I personally don’t use this Ethanol gas very much at all. Don’t like it for this reason below.
This week’s warm Washington temperatures had some thinking about rolling the Lawn-Boy out of the garage for the first cut of the year. And we all know what that means: Difficult starts due to E10 gas that gels when it sits.
Now, according to a new study, cars and truck may face the same fate thanks to President Obama’s demand for a higher ethanol in the new E15 gas.
The fuel industry’s American Petroleum Institute tested the 15 percent ethanol gas approved in 2010 and found it gums up fuel systems, prompts “check engine” lights to come on, and messes with fuel gauge readings.
“Failure of these components could result in breakdowns that leave consumers stranded on busy roads and highways,” said the industry report. Worse: API said the fuel problems–not found in E5 or E10 blends–aren’t always covered by auto warranties.
The industry prefers pure fuel to an ethanol mix, but the report isn’t likely to slow the administrations green push, according to a Washington auto lobbyist.
The key points from the API report are below:
The additional E15 testing, completed this month, has identified an elevated incidence of fuel pump failures, fuel system component swelling, and impairment of fuel measurement systems in some of the vehicles tested. E15 could cause erratic and misleading fuel gauge readings or cause faulty check engine light illuminations. It also could cause critical components to break and stop fuel flow to the engine. Failure of these components could result in breakdowns that leave consumers stranded on busy roads and highways. Fuel system component problems did not develop in the CRC tests when either E10 or E0 was used. It is difficult to precisely calculate how many vehicles E15 could harm. That depends on how widely it is used and other factors. But, given the kinds of vehicles tested, it is safe to say that millions could be impacted.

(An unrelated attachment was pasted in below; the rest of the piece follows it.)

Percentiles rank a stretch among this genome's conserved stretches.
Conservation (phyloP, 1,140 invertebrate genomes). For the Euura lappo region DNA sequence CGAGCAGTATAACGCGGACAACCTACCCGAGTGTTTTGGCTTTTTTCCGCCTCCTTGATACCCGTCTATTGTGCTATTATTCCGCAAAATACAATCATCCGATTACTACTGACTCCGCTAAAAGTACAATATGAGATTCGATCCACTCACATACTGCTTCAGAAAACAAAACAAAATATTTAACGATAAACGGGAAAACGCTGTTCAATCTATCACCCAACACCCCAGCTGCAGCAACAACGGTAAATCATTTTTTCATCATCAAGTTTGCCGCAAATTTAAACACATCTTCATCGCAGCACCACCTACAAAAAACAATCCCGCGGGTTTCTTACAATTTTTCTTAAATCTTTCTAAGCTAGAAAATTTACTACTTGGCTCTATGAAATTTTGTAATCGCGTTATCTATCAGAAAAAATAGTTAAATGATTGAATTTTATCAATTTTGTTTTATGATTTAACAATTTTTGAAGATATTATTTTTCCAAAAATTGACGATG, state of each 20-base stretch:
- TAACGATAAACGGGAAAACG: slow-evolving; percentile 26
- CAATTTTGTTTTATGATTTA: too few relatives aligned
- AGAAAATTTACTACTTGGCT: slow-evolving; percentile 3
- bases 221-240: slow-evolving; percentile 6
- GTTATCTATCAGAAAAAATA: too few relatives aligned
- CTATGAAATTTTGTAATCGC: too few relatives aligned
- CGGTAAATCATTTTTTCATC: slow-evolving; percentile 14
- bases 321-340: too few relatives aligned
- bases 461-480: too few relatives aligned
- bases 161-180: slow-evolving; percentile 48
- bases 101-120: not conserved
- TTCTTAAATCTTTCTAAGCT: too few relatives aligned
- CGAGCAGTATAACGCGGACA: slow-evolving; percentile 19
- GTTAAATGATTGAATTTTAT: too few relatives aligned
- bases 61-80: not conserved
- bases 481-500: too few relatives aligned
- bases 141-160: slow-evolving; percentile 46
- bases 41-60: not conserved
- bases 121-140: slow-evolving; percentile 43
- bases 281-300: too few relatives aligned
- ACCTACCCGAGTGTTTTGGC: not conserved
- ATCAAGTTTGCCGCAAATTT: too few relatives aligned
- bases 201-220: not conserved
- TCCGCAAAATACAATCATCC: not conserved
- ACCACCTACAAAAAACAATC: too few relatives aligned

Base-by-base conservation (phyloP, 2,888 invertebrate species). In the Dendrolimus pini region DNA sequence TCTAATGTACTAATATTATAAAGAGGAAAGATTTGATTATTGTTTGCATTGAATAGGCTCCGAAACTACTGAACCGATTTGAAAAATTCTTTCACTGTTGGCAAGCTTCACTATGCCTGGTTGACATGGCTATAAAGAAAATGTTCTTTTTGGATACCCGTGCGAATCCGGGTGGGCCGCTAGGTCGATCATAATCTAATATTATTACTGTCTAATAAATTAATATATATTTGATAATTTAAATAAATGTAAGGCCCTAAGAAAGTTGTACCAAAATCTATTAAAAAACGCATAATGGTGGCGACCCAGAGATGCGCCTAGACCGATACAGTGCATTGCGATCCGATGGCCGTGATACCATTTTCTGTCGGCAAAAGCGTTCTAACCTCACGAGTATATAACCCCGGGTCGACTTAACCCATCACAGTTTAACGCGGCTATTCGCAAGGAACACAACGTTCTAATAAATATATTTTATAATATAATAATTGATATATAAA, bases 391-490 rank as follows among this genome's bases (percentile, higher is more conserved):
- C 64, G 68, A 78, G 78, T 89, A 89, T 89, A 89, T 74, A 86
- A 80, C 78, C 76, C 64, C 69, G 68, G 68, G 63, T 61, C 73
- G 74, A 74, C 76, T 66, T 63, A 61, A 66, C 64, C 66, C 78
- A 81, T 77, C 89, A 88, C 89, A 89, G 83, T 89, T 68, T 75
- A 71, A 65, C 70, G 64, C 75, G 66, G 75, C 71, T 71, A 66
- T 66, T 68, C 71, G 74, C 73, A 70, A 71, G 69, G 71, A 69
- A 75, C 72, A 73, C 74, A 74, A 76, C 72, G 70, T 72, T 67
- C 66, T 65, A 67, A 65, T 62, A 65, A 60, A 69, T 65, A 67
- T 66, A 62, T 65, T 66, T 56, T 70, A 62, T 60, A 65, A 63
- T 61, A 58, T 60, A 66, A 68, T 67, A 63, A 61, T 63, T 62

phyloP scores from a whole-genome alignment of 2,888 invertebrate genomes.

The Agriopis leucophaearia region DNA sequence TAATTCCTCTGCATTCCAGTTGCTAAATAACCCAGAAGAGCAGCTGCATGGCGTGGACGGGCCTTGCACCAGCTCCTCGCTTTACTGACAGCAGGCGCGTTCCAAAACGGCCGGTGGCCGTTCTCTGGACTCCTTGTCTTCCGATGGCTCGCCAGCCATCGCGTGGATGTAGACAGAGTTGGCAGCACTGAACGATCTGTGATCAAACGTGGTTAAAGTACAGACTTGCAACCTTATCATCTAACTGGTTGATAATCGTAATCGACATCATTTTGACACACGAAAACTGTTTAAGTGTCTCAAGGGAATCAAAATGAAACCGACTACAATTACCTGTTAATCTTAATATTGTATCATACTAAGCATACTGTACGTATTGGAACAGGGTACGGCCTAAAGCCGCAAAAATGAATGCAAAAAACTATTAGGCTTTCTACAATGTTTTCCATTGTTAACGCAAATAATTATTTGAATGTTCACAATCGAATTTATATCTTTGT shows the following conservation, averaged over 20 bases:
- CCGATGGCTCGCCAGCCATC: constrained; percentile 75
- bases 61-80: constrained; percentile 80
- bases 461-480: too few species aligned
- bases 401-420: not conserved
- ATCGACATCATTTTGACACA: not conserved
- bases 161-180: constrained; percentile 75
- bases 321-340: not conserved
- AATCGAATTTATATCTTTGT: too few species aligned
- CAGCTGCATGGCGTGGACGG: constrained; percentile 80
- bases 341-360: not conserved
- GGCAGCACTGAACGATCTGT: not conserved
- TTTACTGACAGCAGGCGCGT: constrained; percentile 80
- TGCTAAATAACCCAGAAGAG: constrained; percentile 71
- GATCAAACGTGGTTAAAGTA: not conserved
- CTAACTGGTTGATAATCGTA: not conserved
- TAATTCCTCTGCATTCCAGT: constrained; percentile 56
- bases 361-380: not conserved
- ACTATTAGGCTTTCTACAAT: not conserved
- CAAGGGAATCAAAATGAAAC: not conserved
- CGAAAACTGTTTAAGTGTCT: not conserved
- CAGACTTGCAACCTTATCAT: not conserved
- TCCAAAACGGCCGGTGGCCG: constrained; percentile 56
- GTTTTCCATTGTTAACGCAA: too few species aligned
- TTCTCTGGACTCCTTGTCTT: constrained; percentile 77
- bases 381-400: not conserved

In 2010 and 2011, EPA gave the green light to use E15 – the 15 percent ethanol gasoline blend – in model-year-2001-and-later cars and some other vehicles. EPA’s action was irresponsible. EPA knew E15 vehicle testing was ongoing but decided not to wait for the results. Why did EPA move forward prematurely? Part of the answer may be the need to raise the permissible concentration level of ethanol so that greater volumes could be used, as required by the federal Renewable Fuel Standard. Most gasoline sold today is an E10 blend, but rising volume requirements under the law can’t be met much longer without going to higher blends. When Congress passed the law, it could not know it was creating this problem. Today we know. The answer is to repeal the RFS before it puts millions of vehicles and many motorists at risk.